Smart motorway shambles: One in five drivers likely to wait for breakdown help in most dangerous area, survey finds

Live stream 1069
Max Parry

By Max Parry

Published: 03/12/2021

- 15:34

Updated: 14/02/2023

- 12:01

Motorists on smart motorways are two times as likely to stay in their car after breaking down, according to the AA

Motorists that break down on smart motorways are two times as likely to remain in their vehicle, researchers at the AA have found.

The AA also found that twenty per cent of motorists are likely to wait in the most perilous area by their car while waiting for help.

The research comes as the motoring organisation warns those preparing to make long journeys via motorway during the festive period to account for potential breakdowns.

The AA found, from the 15,000 people surveyed, that one per cent would remain in their vehicle whilst awaiting assistance.

But this figure doubled when motorists were asked what they'd do in an emergency refuge area (ERAs) on a smart motorway.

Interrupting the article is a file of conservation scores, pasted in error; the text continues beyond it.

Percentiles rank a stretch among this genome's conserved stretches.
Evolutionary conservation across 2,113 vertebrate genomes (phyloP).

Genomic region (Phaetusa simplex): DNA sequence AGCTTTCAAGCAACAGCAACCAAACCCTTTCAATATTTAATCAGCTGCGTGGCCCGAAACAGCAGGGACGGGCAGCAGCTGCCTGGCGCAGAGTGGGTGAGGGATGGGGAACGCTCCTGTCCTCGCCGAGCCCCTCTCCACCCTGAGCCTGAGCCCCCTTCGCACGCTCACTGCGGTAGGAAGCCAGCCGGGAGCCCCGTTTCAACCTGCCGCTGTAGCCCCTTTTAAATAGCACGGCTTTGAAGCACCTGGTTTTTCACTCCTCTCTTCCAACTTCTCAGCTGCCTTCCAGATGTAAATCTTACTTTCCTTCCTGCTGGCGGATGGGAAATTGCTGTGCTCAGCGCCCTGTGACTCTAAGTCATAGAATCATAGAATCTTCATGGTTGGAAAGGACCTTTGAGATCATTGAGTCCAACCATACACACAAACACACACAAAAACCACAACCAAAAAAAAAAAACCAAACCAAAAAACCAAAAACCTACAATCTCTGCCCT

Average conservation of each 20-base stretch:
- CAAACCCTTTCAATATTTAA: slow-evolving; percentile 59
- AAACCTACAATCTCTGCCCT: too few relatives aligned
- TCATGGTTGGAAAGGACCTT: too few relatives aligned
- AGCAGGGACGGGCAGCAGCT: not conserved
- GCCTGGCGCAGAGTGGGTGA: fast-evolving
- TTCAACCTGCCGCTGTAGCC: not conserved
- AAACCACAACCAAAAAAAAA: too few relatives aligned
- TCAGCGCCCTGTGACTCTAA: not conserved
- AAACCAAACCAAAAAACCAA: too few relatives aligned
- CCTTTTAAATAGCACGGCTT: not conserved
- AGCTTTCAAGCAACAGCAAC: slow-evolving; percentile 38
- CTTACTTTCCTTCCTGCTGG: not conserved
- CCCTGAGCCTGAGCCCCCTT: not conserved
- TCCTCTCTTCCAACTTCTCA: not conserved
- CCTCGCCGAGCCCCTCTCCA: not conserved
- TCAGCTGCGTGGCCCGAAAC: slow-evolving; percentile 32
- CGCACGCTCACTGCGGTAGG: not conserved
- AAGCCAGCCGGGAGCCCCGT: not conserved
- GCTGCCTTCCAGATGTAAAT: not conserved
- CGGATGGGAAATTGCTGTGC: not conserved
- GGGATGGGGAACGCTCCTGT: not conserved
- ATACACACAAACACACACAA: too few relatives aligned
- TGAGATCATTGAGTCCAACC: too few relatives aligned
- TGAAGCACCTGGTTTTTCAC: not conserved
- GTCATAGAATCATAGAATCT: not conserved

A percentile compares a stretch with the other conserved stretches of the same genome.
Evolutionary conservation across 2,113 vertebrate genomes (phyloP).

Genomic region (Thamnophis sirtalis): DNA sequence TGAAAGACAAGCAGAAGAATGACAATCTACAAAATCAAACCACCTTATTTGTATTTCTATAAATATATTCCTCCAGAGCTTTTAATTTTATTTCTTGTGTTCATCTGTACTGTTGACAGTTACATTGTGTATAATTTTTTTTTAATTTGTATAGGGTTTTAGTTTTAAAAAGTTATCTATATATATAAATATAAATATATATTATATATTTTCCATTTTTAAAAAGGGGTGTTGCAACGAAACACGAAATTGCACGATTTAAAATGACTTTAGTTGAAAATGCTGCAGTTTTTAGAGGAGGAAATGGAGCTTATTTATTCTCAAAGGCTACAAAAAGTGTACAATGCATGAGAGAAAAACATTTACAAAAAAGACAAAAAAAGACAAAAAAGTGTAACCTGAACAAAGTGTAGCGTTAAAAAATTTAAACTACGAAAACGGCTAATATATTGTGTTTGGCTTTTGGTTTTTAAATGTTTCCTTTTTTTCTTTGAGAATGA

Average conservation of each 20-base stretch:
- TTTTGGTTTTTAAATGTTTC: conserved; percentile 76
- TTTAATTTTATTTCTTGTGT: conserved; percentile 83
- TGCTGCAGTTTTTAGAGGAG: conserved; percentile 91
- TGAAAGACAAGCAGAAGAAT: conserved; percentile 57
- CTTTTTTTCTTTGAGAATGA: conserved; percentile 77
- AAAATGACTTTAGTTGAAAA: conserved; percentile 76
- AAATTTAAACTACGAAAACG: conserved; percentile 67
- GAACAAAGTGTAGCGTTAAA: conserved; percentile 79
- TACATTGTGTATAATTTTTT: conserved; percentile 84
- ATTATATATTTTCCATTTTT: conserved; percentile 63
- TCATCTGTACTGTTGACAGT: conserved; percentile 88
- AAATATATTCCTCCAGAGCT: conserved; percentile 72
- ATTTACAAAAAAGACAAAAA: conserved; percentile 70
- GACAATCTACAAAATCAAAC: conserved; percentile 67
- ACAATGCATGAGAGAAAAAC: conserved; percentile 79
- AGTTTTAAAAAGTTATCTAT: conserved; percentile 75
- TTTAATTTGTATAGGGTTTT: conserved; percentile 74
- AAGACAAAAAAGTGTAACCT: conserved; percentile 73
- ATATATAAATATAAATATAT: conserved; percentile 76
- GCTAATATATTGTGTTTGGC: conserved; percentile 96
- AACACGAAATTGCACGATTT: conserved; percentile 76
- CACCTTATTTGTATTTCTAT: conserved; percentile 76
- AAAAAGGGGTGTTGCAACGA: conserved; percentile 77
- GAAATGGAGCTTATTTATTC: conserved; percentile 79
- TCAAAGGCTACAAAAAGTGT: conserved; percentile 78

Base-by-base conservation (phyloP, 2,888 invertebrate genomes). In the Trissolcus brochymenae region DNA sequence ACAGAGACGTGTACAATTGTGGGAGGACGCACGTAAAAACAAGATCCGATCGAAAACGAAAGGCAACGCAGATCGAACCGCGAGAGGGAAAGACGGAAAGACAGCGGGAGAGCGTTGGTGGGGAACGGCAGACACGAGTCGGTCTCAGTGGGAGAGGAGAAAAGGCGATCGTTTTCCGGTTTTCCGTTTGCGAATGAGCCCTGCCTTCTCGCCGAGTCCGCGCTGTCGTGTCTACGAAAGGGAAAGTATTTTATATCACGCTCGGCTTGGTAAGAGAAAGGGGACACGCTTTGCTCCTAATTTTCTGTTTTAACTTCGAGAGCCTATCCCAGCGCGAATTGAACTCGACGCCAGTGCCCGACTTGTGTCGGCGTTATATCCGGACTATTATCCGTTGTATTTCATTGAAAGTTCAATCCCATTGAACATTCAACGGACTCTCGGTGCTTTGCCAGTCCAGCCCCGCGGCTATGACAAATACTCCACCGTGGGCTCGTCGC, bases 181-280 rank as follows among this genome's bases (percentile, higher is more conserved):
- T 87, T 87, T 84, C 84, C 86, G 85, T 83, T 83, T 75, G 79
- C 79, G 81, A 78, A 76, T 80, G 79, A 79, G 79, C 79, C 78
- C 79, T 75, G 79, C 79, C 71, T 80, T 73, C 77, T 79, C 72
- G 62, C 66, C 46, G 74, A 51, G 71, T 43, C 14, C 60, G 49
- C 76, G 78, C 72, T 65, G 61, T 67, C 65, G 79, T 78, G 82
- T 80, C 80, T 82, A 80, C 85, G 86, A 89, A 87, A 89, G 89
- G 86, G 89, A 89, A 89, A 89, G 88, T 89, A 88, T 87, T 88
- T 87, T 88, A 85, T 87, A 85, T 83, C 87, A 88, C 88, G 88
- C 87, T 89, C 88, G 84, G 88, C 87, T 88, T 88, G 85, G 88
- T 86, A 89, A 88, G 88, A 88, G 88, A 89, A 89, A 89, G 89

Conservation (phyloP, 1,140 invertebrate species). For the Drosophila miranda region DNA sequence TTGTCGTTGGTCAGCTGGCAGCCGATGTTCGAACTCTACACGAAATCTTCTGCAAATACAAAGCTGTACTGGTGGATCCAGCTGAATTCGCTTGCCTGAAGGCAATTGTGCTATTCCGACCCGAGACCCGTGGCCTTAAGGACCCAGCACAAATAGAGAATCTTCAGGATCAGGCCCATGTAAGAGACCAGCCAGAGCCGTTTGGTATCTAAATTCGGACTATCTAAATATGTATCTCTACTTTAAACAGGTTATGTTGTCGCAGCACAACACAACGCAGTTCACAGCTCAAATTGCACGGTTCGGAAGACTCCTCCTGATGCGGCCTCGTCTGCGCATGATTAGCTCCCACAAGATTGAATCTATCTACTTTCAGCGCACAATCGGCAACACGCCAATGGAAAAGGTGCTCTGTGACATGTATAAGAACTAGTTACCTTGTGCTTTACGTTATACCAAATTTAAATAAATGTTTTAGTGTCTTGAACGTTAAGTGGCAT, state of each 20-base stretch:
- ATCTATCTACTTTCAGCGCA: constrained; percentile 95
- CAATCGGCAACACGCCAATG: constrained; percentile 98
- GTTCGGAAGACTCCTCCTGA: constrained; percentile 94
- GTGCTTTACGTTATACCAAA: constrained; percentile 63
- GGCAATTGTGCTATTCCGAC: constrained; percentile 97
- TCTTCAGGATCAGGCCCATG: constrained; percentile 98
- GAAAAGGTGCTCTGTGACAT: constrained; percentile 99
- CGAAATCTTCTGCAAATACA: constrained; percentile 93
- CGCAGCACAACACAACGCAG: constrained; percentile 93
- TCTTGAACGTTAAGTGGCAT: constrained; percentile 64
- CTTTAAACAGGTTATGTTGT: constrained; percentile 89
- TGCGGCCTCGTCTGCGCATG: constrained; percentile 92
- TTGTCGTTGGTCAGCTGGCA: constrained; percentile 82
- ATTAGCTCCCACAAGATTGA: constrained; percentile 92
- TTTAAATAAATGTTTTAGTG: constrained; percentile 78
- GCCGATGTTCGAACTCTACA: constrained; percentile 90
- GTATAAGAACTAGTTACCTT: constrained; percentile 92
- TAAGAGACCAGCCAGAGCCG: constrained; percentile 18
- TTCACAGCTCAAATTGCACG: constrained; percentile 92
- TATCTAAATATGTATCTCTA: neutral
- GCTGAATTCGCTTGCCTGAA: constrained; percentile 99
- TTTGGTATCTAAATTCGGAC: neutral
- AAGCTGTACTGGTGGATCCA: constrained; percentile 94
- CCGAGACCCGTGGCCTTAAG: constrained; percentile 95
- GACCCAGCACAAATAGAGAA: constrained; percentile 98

Smart motorways don't have hard shoulders, but rather use that space as a “live lane” to reduce congestion.

Sporadic emergency refuge areas have replaced the hard shoulder on smart motorways.

Only 41 per cent of motorists said they would wait for assistance in the safest and recommended space.

20 per cent said they would wait in the most dangerous place, diagonally in front of the broken down vehicle beyond the bonnet.

AA patrol of the year, Sean Sidney said: “As ERAs are set back from traffic and are safer, drivers should not be tempted to sit in the car and wait for help. Getting out of the car, via the left-hand door, getting behind the barrier where there is one, still offers extra protection.

He added: “Breaking down on a motorway is a scary experience and drivers can make things worse by waiting in the wrong place. Should the car be hit, the force of the collision could prove fatal.

“As we head into the depths of winter with more cold, wet and dark conditions, there is a temptation to wait in the car. Keeping a coat, hat, gloves, water, high energy snacks and a fluorescent vest in the car for you and your passengers can be a saving grace.

“Most breakdowns can be prevented, so it is important to check your vehicle over before setting off. Making sure you have enough fuel or electric charge in the car, undamaged tyres, along with good oil and coolant levels, will help prevent most faults.”

You may like